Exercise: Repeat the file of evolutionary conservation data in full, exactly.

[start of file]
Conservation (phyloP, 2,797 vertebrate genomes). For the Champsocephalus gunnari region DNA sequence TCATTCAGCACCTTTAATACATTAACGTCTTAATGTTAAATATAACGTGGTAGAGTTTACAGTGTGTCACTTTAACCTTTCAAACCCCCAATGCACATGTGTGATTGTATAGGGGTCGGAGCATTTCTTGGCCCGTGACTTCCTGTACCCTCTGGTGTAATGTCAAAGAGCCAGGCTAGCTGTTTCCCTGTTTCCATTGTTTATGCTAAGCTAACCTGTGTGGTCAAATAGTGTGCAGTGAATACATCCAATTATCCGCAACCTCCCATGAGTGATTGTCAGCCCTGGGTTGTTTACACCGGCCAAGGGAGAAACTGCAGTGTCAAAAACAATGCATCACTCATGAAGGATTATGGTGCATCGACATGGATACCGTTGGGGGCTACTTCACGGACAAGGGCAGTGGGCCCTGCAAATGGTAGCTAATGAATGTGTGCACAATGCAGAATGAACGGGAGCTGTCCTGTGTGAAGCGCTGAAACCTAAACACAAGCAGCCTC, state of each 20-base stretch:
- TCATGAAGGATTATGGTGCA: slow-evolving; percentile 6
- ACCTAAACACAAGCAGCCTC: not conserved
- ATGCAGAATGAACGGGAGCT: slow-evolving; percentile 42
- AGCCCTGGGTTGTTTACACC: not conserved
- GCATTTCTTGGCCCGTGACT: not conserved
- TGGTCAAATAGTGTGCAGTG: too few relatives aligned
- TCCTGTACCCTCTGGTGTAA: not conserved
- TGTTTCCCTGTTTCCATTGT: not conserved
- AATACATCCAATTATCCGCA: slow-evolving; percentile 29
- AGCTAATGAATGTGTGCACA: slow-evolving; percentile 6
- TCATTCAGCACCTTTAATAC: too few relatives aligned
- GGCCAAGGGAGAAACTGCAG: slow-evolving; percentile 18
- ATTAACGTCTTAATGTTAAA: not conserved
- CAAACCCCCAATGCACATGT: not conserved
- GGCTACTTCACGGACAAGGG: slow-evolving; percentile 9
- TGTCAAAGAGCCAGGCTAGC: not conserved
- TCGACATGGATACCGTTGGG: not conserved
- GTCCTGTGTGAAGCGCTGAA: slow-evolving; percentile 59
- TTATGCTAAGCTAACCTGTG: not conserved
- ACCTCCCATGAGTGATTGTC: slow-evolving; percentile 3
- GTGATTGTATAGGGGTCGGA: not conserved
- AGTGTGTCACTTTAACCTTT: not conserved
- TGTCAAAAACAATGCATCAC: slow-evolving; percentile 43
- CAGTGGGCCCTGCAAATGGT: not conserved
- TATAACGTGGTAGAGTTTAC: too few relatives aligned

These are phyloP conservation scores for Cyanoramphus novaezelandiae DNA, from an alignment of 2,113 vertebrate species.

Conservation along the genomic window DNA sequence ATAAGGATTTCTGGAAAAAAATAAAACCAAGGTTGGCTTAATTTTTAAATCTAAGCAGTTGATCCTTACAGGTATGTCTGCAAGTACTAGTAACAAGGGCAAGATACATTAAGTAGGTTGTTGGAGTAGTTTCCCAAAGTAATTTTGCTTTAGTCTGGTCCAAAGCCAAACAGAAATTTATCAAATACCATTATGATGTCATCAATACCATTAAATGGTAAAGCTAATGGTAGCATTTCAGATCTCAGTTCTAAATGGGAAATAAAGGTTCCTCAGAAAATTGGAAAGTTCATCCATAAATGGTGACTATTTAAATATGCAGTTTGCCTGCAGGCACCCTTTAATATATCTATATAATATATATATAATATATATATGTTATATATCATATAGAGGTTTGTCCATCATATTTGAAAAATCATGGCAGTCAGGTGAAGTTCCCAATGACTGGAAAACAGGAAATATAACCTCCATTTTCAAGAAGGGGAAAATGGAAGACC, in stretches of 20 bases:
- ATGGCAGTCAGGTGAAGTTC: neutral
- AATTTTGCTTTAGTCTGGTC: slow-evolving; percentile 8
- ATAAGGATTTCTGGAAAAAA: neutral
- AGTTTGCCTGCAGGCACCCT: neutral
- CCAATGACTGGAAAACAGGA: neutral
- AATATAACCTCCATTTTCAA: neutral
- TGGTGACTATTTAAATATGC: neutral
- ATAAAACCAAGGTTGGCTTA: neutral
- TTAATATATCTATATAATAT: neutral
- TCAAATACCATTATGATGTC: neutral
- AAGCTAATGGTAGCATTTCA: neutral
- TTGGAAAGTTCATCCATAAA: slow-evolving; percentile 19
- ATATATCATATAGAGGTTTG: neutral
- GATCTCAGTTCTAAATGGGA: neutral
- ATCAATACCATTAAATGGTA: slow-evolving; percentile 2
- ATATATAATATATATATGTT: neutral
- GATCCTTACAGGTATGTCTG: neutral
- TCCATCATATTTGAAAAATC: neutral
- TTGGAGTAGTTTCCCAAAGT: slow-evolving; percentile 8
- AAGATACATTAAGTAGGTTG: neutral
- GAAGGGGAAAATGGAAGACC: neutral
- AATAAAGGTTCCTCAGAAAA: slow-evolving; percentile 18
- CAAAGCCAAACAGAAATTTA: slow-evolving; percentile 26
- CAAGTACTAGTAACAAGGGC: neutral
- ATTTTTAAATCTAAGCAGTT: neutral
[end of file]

Conservation (phyloP, 2,797 vertebrate genomes). For the Champsocephalus gunnari region DNA sequence TCATTCAGCACCTTTAATACATTAACGTCTTAATGTTAAATATAACGTGGTAGAGTTTACAGTGTGTCACTTTAACCTTTCAAACCCCCAATGCACATGTGTGATTGTATAGGGGTCGGAGCATTTCTTGGCCCGTGACTTCCTGTACCCTCTGGTGTAATGTCAAAGAGCCAGGCTAGCTGTTTCCCTGTTTCCATTGTTTATGCTAAGCTAACCTGTGTGGTCAAATAGTGTGCAGTGAATACATCCAATTATCCGCAACCTCCCATGAGTGATTGTCAGCCCTGGGTTGTTTACACCGGCCAAGGGAGAAACTGCAGTGTCAAAAACAATGCATCACTCATGAAGGATTATGGTGCATCGACATGGATACCGTTGGGGGCTACTTCACGGACAAGGGCAGTGGGCCCTGCAAATGGTAGCTAATGAATGTGTGCACAATGCAGAATGAACGGGAGCTGTCCTGTGTGAAGCGCTGAAACCTAAACACAAGCAGCCTC, state of each 20-base stretch:
- TCATGAAGGATTATGGTGCA: slow-evolving; percentile 6
- ACCTAAACACAAGCAGCCTC: not conserved
- ATGCAGAATGAACGGGAGCT: slow-evolving; percentile 42
- AGCCCTGGGTTGTTTACACC: not conserved
- GCATTTCTTGGCCCGTGACT: not conserved
- TGGTCAAATAGTGTGCAGTG: too few relatives aligned
- TCCTGTACCCTCTGGTGTAA: not conserved
- TGTTTCCCTGTTTCCATTGT: not conserved
- AATACATCCAATTATCCGCA: slow-evolving; percentile 29
- AGCTAATGAATGTGTGCACA: slow-evolving; percentile 6
- TCATTCAGCACCTTTAATAC: too few relatives aligned
- GGCCAAGGGAGAAACTGCAG: slow-evolving; percentile 18
- ATTAACGTCTTAATGTTAAA: not conserved
- CAAACCCCCAATGCACATGT: not conserved
- GGCTACTTCACGGACAAGGG: slow-evolving; percentile 9
- TGTCAAAGAGCCAGGCTAGC: not conserved
- TCGACATGGATACCGTTGGG: not conserved
- GTCCTGTGTGAAGCGCTGAA: slow-evolving; percentile 59
- TTATGCTAAGCTAACCTGTG: not conserved
- ACCTCCCATGAGTGATTGTC: slow-evolving; percentile 3
- GTGATTGTATAGGGGTCGGA: not conserved
- AGTGTGTCACTTTAACCTTT: not conserved
- TGTCAAAAACAATGCATCAC: slow-evolving; percentile 43
- CAGTGGGCCCTGCAAATGGT: not conserved
- TATAACGTGGTAGAGTTTAC: too few relatives aligned

These are phyloP conservation scores for Cyanoramphus novaezelandiae DNA, from an alignment of 2,113 vertebrate species.

Conservation along the genomic window DNA sequence ATAAGGATTTCTGGAAAAAAATAAAACCAAGGTTGGCTTAATTTTTAAATCTAAGCAGTTGATCCTTACAGGTATGTCTGCAAGTACTAGTAACAAGGGCAAGATACATTAAGTAGGTTGTTGGAGTAGTTTCCCAAAGTAATTTTGCTTTAGTCTGGTCCAAAGCCAAACAGAAATTTATCAAATACCATTATGATGTCATCAATACCATTAAATGGTAAAGCTAATGGTAGCATTTCAGATCTCAGTTCTAAATGGGAAATAAAGGTTCCTCAGAAAATTGGAAAGTTCATCCATAAATGGTGACTATTTAAATATGCAGTTTGCCTGCAGGCACCCTTTAATATATCTATATAATATATATATAATATATATATGTTATATATCATATAGAGGTTTGTCCATCATATTTGAAAAATCATGGCAGTCAGGTGAAGTTCCCAATGACTGGAAAACAGGAAATATAACCTCCATTTTCAAGAAGGGGAAAATGGAAGACC, in stretches of 20 bases:
- ATGGCAGTCAGGTGAAGTTC: neutral
- AATTTTGCTTTAGTCTGGTC: slow-evolving; percentile 8
- ATAAGGATTTCTGGAAAAAA: neutral
- AGTTTGCCTGCAGGCACCCT: neutral
- CCAATGACTGGAAAACAGGA: neutral
- AATATAACCTCCATTTTCAA: neutral
- TGGTGACTATTTAAATATGC: neutral
- ATAAAACCAAGGTTGGCTTA: neutral
- TTAATATATCTATATAATAT: neutral
- TCAAATACCATTATGATGTC: neutral
- AAGCTAATGGTAGCATTTCA: neutral
- TTGGAAAGTTCATCCATAAA: slow-evolving; percentile 19
- ATATATCATATAGAGGTTTG: neutral
- GATCTCAGTTCTAAATGGGA: neutral
- ATCAATACCATTAAATGGTA: slow-evolving; percentile 2
- ATATATAATATATATATGTT: neutral
- GATCCTTACAGGTATGTCTG: neutral
- TCCATCATATTTGAAAAATC: neutral
- TTGGAGTAGTTTCCCAAAGT: slow-evolving; percentile 8
- AAGATACATTAAGTAGGTTG: neutral
- GAAGGGGAAAATGGAAGACC: neutral
- AATAAAGGTTCCTCAGAAAA: slow-evolving; percentile 18
- CAAAGCCAAACAGAAATTTA: slow-evolving; percentile 26
- CAAGTACTAGTAACAAGGGC: neutral
- ATTTTTAAATCTAAGCAGTT: neutral